Republic of the Philippines
SUPREME COURT
Manila

THIRD DIVISION


G.R. No. 92871               August 2, 1991

MARIA P. VDA. DE JOMOC, ET AL., petitioners,
vs.
THE COURT OF APPEALS, REGIONAL TRIAL COURT OF MISAMIS ORIENTAL, 10th Judicial Region, Br. 25, respondents.

G.R. No. 92860               August 2, 1991

SPOUSES LIM LEONG KANG & LIM PUE KING, petitioners,
vs.
MAURA SO & HON. COURT OF APPEALS (Eleventh Division), respondents.

Pablito C. Pielago, Nemesio G. Beltran, Federico C. Villaroya and Medardo P.
Millares for petitioners in G.R. No. 92860.
Manolo S. Tagarda for petitioners in G.R. No. 92871.
Jose Ngaw collaborating counsel for the petitioners in G.R. No. 92871.


GUTIERREZ, JR., J.:

The main issue raised in these consolidated petitions is whether or not private respondent Maura So abandoned or backed out from the agreement for the purchase of a lot belonging to the heirs of Pantaleon Jomoc, so that the subsequent sale to petitioner spouses Lim is null and void.

The subject lot in Cagayan de Oro City forms part of the estate of the late Pantaleon Jomoc. Because it was fictitiously sold and transferred to third persons, petitioner Maria P. Vda. Jomoc, as administratrix of the estate and in behalf of all the heirs, filed suit to recover the property before the trial court of Misamis Oriental in Civil Case No. 4750. Mariano So, the last of the transferees and the husband of Maria So, intervened. The case was decided in favor of Jomoc and was accordingly appealed by Mariano So and one Gaw Sur Cheng to the Court of Appeals. In February 1979, pending the appeal, Jomoc executed a Deed of Extrajudicial Settlement and Sale of Land (Exhibit "A") with private respondent for P300,000.00. The document was not yet signed by all the parties nor notarized but in the meantime, Maura So had made partial payments amounting to P49,000.00.

In 1983, Mariano So, the appellant in the recovery proceeding, agreed to settle the case by executing a Deed of Reconveyance of the land in favor of the heirs of Pantaleon Jomoc. The reconveyance was in compliance with the decision in the recovery case and resulted in the dismissal of his appeal. On February 28, 1983, the heirs of Jomoc executed another extra-judicial settlement with absolute sale in favor of intervenors Lim Leong Kang and Lim Pue filing. Later, Maura So demanded from the Jomoc family the execution of a final deed of conveyance. They ignored the demand.

Thus, private respondent Maria So sued petitioners-heirs for specific performance to compel them to execute and deliver the proper registrable deed of sale over the lot. The case was docketed as Civil Case No. 8983. So then filed a notice of lis pendens with the Register of Deeds on February 28, 1983. It was on the same date, February 28, 1983, allegedly upon the Jomocs' belief that Maura So had backed out from the transaction that the Jomocs executed the other extrajudicial settlement with sale of registered land in favor of the spouses Lim for a consideration of P200,000.00 part of which amount was allegedly intended to be returned to Maura So as reimbursement. The spouses Lim, however, registered their settlement and sale only on April 27, 1983.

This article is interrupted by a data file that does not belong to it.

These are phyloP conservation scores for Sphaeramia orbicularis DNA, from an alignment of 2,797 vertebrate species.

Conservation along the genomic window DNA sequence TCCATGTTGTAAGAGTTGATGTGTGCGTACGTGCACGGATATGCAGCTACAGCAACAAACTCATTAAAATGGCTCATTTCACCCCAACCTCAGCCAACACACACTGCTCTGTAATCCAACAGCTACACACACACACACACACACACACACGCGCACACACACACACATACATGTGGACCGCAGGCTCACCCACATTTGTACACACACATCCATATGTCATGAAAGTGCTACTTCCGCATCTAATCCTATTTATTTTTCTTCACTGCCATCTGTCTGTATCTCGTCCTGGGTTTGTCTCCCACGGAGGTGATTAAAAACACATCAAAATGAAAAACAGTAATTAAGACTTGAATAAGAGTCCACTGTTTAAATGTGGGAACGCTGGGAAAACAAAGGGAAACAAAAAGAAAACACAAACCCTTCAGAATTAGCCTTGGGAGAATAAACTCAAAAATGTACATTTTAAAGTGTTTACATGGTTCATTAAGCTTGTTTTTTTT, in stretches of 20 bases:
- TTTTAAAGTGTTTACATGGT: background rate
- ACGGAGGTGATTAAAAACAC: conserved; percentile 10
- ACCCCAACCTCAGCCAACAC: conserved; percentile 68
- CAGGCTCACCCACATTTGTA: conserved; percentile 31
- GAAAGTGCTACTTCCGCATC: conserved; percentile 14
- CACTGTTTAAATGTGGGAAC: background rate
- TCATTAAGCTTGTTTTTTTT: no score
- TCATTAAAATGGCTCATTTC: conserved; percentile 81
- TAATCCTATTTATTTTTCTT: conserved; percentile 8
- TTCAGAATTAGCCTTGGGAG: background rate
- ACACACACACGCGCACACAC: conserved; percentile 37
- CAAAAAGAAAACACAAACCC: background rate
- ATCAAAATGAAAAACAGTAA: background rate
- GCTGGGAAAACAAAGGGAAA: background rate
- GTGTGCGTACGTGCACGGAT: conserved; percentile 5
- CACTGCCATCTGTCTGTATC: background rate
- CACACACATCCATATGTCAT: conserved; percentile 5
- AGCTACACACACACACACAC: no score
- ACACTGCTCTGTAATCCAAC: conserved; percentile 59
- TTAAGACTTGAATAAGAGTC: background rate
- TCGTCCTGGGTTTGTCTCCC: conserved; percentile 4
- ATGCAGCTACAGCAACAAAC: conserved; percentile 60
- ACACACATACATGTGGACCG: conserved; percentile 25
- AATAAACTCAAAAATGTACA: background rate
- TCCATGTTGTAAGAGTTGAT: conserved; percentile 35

The Jomocs as defendants, and the spouses Lim as intervenors alleged that complainant Maura so backed out as evidenced by an oral testimony that she did so in a conference with the Jomocs' lawyers where she expressed frustration in evicting squatters who demanded large sums as a condition for vacating. They alleged the lack of signatures of four of the heirs of Jomoc and Maura So herself as well as the lack of notarization.

The lower court, finding that there was no sufficient evidence to show complainant-respondents' withdrawal from the sale, concluded that: (1) the case is one of double sale; (2) the spouses-intervenors are registrants in bad faith who registered their questioned deed of sale long after the notice of lis pendens of Civil Case No. 8983 was recorded.

On appeal, the trial court decision was affirmed except for the award of moral and exemplary damages and attorney's fees and expenses for litigation. Hence, these petitions.

The petitioners' allegation that the contract of sale by Maria P. Jomoc with private respondent is unenforceable under the Statute of Frauds, is without merit. The petitioners-heirs, in their brief before the appellate court, admitted that the extrajudicial settlement with sale in favor of Maura So is valid and enforceable under the Statute of Frauds.